MCN Curated Headlines Archive for April, 2015

hollywoodreporter.com

“The real question becomes where do people see films first more than whether there are too many features being made or too many features being released.”
John Sloss On A Boyhood Sequel, The Virtues Of Self-Releasing, And Proper “Windowing”

“What’s alarming is the climate of which the plan is symptomatic. We’ve come to prefer anticipation to reflection—to thinking idly about a film that’s coming soon than to thinking seriously about one that’s already out. Publications tease and rumor-monger rather than digest and analyze; release dates and casting decisions are more widely shared and read than actual criticism.”
Calum Marsh Considers The Marvel Factory As An “Anticipation Machine,” With The Movies Almost Beside The Point

“While many people talk about the way that the Internet has democratized things, the film world is still stuck in old-media based patterns that rely on gatekeepers to keep things flowing. The flood of well-made films that was unleashed by the increased availability of the means of production has only made this pattern more entrenched.”
Filmmaker Michael Galinsky On The Shifting Fates Of His Doc, Who Took Johnny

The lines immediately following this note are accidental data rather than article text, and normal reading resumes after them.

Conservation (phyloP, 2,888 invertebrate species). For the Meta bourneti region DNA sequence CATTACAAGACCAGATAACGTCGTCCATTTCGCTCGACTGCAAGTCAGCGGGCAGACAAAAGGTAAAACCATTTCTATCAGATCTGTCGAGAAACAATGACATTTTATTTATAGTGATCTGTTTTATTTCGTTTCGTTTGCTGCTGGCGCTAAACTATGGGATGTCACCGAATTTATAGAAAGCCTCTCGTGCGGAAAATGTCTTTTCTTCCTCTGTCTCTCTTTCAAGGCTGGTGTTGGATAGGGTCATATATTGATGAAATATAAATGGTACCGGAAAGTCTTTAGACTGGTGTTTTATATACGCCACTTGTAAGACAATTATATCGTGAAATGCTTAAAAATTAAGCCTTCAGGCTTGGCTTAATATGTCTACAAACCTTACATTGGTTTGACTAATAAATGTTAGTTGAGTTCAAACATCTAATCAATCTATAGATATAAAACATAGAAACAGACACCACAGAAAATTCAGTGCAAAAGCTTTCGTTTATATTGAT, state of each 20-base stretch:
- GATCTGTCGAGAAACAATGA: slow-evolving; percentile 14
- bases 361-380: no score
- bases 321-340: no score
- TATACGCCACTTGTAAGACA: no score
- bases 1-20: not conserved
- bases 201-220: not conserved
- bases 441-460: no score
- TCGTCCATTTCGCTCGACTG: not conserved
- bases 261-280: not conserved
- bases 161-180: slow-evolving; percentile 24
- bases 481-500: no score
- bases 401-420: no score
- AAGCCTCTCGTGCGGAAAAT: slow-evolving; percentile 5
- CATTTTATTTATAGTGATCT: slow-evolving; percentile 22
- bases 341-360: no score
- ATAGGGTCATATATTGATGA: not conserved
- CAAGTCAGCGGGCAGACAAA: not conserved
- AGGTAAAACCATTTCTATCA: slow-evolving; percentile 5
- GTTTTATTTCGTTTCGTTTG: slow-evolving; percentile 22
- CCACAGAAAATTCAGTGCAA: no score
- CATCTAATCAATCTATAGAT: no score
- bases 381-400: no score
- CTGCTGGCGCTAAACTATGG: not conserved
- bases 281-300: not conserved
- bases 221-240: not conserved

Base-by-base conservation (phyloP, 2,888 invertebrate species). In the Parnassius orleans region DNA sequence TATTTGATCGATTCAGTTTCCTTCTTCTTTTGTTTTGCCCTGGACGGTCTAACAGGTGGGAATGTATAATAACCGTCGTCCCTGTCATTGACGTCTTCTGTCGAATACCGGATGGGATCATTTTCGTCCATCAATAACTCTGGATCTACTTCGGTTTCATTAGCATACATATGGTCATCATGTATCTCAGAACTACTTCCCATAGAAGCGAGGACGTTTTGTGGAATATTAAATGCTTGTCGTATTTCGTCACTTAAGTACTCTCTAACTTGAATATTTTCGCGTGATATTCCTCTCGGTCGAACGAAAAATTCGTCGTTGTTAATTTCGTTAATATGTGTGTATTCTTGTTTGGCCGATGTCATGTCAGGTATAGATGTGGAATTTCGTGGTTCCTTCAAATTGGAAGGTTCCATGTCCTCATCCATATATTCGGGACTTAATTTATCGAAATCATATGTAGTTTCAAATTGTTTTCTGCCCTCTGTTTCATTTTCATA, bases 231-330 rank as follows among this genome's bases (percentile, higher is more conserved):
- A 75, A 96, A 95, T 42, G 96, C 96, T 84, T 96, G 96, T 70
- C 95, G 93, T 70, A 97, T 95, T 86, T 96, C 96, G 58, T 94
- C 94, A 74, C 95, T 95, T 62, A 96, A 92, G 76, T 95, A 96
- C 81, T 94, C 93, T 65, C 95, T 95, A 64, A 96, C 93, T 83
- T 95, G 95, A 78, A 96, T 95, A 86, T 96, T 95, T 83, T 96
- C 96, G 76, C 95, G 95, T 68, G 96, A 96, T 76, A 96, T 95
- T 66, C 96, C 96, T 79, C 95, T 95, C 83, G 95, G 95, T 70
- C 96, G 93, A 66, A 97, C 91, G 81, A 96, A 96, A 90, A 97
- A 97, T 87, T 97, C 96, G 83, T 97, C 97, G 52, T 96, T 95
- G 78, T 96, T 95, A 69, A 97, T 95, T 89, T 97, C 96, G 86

“If we can get people to watch documentaries better, with a better comprehension of the inbuilt complexities of the form, perhaps we can get them to watch the news better, or to be better equipped to deal with the often crude narratives they’re presented with daily.”
Robert Greene Thinks Up Another Customarily Thoughtful Doc Thinkpiece

“At some point, the drug war was as much a function of class and social control as it was of racism. We end the drug war. I know I sound like a broken record, but we end the —-ing drug war.”
David Simon On Baltimore

“Like his friend and occasional jousting partner Roger Ebert, Richard didn’t judge a film by whether it measured up to some ideal yardstick of the medium. He welcomed the movies—at Time, some 2500, between 1980 and now—as they came. He let his wide tastes, good sense, vast memory and knowledge, and breakneck gift for language decide what they counted for.”
Good Dr. Bordwell Remembers Richard Corliss

hollywoodreporter.com

“Yes, I am a big target and I have been very successful, and there are always people who either may not have had success or for whatever reason are not fond of my success who tend to be very willing to say things that are not nice.”
THR Cover-Stories The Joel Silver Saga

daily beast

“Over the course of four movies, including Avengers: The Age of Ultron, Scarlett Johansson’s token lady Avenger has been positioned as a seductive foil to as many different male teammates.”
Jen Yamato Ponders The Black Widow’s Lack Of Agency In All Those Many Marvel Movies

“Sandler’s blatant racism and insensitivity adds a massive amount of insult to centuries of injury toward a group of people, given that just a little over 100 years ago it was acceptable to sell their scalps for $25. There’s ignorance being displayed if this entitled old comedian thinks that he can get away with making fun of that same group of people that happens to still be marginalized and oppressed by their dominant settler colonial society to this day.”